Flexible Spending Accounts: A Useful Employee Benefit That Can Reduce Your Taxes
Posted by Josh Trubow on July 26, 2017
In my last newsletter article, I looked at how to save for medical expenses using a health savings account (HSA). In this companion article, I’ll focus on another type of savings account called a flexible spending account. These plans are designed to help employees save for certain qualified expenses using pre-tax dollars. Although you may be able to reduce your taxes by contributing, it is important to understand the rules for the plan so that you do not lose unused funds at the end of the plan year.
What is an FSA?
Flexible spending accounts (FSAs) are tax-advantaged accounts offered by employers through “cafeteria plans.” These plans have nothing to do with food. Rather, they provide participants an opportunity to pay certain expenses with untaxed income. Participants in these plans can choose benefits from a menu of choices to fit their needs.
Each employer decides eligibility criteria for its FSA plan. You may have to dust off your employer benefits package or check with your Human Resources department/representative to see if your employer offers an FSA. Unfortunately, FSAs are not available to you if you are self-employed and certain limitations may apply for highly-compensated or “key” employees. Unlike an HSA, FSAs do not require participation in a high deductible health plan.
How Do FSAs Work?
There are several types of FSAs available through a cafeteria plan, each offering the ability to save and pay for qualified expenses with pre-tax dollars. Employers may offer multiple types of FSAs to employees. I’ll focus on the two most common types of FSAs – those covering medical and dependent care expenses. The concept is relatively straightforward. First, you decide how much money to contribute and inform your employer. Your employer will then deduct that amount from each paycheck. Contributions to an FSA are not considered wages for Federal tax purposes, and are generally not subject to Federal Insurance Contributions Act (FICA) taxes either. Many states also exclude FSA contributions from income. Paying for eligible expenses on a pre-tax basis allows you to save more money by lowering your tax liability. In the example below, the married couple contributes $10,200 and the individual contributes $5,100. In both cases, the contributions to the FSA accounts allows them to save about 40% of the amount they contributed in taxes.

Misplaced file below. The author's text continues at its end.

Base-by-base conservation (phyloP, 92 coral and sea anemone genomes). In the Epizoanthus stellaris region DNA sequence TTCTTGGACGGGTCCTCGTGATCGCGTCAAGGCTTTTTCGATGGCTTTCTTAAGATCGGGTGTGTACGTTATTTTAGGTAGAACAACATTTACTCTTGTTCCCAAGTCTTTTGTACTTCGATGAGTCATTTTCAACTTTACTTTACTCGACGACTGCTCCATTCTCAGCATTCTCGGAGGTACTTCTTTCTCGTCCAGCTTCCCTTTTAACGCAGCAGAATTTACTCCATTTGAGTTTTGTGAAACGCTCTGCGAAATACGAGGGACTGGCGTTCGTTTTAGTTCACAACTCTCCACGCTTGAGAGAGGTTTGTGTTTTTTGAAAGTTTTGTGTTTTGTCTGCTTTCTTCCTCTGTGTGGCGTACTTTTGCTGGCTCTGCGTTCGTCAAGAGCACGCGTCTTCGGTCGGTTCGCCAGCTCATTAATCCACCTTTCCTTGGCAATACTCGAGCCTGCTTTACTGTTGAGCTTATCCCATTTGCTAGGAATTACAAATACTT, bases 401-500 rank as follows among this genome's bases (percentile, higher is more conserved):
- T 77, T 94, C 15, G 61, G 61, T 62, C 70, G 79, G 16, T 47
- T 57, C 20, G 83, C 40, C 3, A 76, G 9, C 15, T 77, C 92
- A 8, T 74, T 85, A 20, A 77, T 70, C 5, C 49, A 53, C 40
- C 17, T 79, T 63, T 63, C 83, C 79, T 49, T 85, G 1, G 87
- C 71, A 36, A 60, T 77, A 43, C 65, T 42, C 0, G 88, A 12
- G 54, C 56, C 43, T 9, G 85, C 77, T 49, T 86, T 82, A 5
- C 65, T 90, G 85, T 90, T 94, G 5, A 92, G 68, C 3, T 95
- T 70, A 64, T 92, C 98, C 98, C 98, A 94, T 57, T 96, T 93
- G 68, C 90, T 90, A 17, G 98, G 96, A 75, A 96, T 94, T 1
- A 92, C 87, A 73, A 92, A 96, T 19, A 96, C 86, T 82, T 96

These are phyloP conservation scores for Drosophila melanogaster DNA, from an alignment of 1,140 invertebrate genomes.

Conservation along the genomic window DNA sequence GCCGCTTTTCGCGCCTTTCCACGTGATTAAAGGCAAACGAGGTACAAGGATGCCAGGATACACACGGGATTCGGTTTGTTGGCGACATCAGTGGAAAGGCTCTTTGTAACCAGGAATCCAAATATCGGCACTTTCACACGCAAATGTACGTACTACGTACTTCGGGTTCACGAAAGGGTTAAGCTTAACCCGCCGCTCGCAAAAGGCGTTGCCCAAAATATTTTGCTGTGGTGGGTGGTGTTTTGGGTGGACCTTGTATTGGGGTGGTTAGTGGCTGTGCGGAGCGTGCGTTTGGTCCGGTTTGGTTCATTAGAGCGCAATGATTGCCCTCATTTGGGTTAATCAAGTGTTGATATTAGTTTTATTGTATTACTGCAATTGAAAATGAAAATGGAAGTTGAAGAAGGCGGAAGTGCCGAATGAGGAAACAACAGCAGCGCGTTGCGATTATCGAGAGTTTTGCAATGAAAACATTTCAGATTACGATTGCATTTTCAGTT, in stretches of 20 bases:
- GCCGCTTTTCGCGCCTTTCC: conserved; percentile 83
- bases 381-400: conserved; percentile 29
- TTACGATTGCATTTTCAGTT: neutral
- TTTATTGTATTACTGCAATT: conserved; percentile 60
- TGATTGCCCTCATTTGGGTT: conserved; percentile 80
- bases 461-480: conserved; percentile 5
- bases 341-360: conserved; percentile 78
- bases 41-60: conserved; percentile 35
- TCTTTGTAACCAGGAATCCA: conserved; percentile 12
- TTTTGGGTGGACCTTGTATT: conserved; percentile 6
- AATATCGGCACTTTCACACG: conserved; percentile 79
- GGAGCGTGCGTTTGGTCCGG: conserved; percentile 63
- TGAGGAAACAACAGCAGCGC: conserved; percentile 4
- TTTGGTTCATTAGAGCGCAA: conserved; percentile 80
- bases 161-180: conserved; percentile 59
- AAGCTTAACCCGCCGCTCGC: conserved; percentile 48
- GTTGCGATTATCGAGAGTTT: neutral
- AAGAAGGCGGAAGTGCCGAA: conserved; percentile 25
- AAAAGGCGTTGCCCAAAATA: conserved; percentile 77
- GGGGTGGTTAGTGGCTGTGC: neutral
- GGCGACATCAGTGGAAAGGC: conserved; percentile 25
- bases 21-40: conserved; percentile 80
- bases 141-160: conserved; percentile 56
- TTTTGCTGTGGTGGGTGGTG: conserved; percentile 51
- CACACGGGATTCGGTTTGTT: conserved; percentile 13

Employees have a few opportunities to enroll in their company FSA: within 30 days of hire, at a qualifying life event, during the initial enrollment period (when the plan is first established), or during the plan’s open enrollment (window of time during the plan year when you can make elections for the upcoming year). During enrollment, you designate how much you will contribute for the upcoming year. Once you decide, your FSA election can only be changed during the following year open enrollment or upon certain qualifying events like a change in marital status or number of dependents. If your employer offers multiple types of FSAs, you may be eligible to max out contributions to each (see amounts below).
Timing is important when it comes to eligible expenses. With a few exceptions (see special provisions below), you lose any unused funds at the end of each plan year. You can only claim reimbursement for eligible expenses incurred during the plan year, regardless of when you receive or pay the bill. This means that the date of service must fall within the plan year. Lastly, you cannot double dip, meaning you cannot claim reimbursement from your FSA if you are reimbursed under any other plan or program such as an insurance policy.
Health FSAs are used to pay for qualified medical expenses, as specified in the employer’s plan. Examples include prescription drugs, co-pays and deductibles, eyeglasses/contact lenses, chiropractic care, non-cosmetic dental procedures, orthodontia, acupuncture, and psychiatric care. For 2017, employees can contribute up to $2,600 per year and employers may make additional contributions above this limit. Because this limit applies at the employee level, a married couple could contribute as much as $5,200 in 2017 if each spouse is eligible to contribute through their respective employer.
Dependent Care FSAs